Investors should hold physical gold as a hedge in a market meltdown, some experts have advised, as equities continued their wild ride on Friday.
Jeffrey Nichols, a senior economic adviser to metals seller Rosland Capital, told CNBC's "Squawk Box" if retail investors planned to buy gold as a hedge against the financial risks present in today's stock markets, they should invest in gold they could hold in their hands.
Nichols said the best insurance for most investors was to have 5 to 10 percent of their investable assets in bullion coins such as American Eagles, Maple Leafs or Kruggerands, among others.
They are "the most liquid form of physical gold," he said. "Once you have got that, if you want to speculate or trade gold, you can trade derivatives, options, futures, and so forth," he said, adding that bullion coins had the extra advantage of being difficult to counterfeit.
Adrian Day, president at Adrian Day Asset Management, agreed. He told CNBC's "Street Signs" that investors should "start with bullion, it is the hedge, the security, the insurance," before going into gold mining stocks for leverage and speculation.
Gold is considered a safe-haven investment during times of market turmoil, and recent volatility has helped spot gold rise 17.1 percent this year to $1,242.70 an ounce on Friday. Gold mining stocks have also seen some big gains this year, with South Africa's Harmony Gold soaring 162.62 percent since the start of 2016.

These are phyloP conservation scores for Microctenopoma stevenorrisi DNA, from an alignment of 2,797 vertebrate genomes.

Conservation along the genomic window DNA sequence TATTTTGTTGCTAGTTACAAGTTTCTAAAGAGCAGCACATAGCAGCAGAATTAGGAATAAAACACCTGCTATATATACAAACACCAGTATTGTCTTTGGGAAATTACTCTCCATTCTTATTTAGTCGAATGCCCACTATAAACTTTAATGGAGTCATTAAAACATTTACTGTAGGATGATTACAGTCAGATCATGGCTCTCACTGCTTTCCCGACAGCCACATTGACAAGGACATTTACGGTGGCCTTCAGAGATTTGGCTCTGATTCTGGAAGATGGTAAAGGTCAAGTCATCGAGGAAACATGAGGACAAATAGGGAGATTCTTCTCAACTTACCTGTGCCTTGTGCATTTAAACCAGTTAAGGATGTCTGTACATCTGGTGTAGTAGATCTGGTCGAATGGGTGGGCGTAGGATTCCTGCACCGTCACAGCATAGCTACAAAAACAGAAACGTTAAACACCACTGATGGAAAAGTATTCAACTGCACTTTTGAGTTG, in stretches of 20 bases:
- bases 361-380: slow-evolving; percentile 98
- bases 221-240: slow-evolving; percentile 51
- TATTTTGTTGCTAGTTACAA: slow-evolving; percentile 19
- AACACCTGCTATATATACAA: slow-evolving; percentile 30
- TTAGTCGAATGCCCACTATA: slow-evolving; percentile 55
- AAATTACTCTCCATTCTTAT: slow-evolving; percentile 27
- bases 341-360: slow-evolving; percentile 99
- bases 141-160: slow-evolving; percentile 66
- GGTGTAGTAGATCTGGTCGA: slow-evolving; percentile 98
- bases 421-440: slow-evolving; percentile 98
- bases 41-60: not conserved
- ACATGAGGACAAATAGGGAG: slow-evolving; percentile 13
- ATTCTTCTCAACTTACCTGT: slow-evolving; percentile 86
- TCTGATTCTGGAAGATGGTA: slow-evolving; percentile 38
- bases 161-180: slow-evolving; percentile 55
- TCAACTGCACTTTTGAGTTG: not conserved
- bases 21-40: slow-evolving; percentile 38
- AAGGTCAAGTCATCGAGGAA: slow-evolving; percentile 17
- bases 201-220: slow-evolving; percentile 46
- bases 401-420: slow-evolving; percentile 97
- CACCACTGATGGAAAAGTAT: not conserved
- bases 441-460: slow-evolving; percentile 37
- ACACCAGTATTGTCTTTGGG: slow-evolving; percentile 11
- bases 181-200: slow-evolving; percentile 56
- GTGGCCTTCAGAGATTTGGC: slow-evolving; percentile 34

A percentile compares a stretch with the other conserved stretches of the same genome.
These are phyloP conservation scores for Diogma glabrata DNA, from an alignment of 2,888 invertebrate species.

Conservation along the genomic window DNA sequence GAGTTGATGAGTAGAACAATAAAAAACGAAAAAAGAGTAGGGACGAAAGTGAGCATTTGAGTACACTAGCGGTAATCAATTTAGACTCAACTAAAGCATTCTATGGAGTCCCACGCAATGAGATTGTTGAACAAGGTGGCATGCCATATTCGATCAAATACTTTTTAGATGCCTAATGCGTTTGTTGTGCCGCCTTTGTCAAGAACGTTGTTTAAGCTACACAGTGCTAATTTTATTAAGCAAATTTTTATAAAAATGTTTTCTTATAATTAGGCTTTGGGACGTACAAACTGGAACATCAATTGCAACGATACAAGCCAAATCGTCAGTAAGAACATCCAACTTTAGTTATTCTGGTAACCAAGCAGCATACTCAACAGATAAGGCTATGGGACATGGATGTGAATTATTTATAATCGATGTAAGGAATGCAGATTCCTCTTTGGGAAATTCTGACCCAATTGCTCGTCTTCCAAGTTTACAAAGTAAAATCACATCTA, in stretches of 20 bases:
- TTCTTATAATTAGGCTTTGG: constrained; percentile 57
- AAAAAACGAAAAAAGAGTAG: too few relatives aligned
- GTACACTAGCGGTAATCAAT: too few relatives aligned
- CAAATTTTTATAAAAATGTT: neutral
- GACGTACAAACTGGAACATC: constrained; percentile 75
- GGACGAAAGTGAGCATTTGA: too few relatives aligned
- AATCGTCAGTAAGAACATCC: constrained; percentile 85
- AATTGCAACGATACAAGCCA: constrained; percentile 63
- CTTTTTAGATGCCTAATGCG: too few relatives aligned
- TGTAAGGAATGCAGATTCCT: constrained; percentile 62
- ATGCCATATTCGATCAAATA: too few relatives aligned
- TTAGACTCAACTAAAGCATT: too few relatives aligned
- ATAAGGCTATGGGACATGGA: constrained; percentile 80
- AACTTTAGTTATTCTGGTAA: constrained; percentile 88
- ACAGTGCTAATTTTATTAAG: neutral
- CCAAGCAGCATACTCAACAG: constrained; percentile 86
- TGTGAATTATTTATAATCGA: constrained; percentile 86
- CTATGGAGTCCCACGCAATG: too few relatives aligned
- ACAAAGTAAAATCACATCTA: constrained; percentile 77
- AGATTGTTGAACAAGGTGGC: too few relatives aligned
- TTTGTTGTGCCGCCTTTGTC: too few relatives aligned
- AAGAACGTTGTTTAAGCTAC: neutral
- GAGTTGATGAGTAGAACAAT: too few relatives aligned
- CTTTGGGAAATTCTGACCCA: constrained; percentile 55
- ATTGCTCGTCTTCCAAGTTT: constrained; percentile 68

At the same time, financial markets have come under tremendous pressure in a low growth, low interest rate environment. Concerns over China's economic slowdown, tepid global growth prospects and tanking oil prices are just some of the reasons why equity markets have sold off heavily since the beginning of the year.
The S&P 500 index, one of the most widely followed indexes, is down 5.7 percent for the year. Japan's Nikkei 225 is off 17.4 percent and China's Shanghai composite is 22 percent lower for the same period.
One reason why gold is seeing an uptick in demand is because many investors, particularly institutions, are underweight gold, according to Day.
"One of the biggest things is gold is a hedge [against monetary turmoil]. Over the last several years, a lot of investors, particularly institutional investors, hedge funds, they didn't just need gold because they were making money elsewhere," the fund manager said.
Currency markets struggled to stabilize, meanwhile, while being pushed by forces including a pull-back on yen carry trades, uncertainty over the Fed's hiking path and bearish bets on the yuan.
The dollar index, where the dollar is weighted against a basket of currencies, is off 2.91 percent for the year. A strong dollar has traditionally been a headwind for gold, because gold is priced in dollar terms, so a weaker greenback makes gold even more attractive.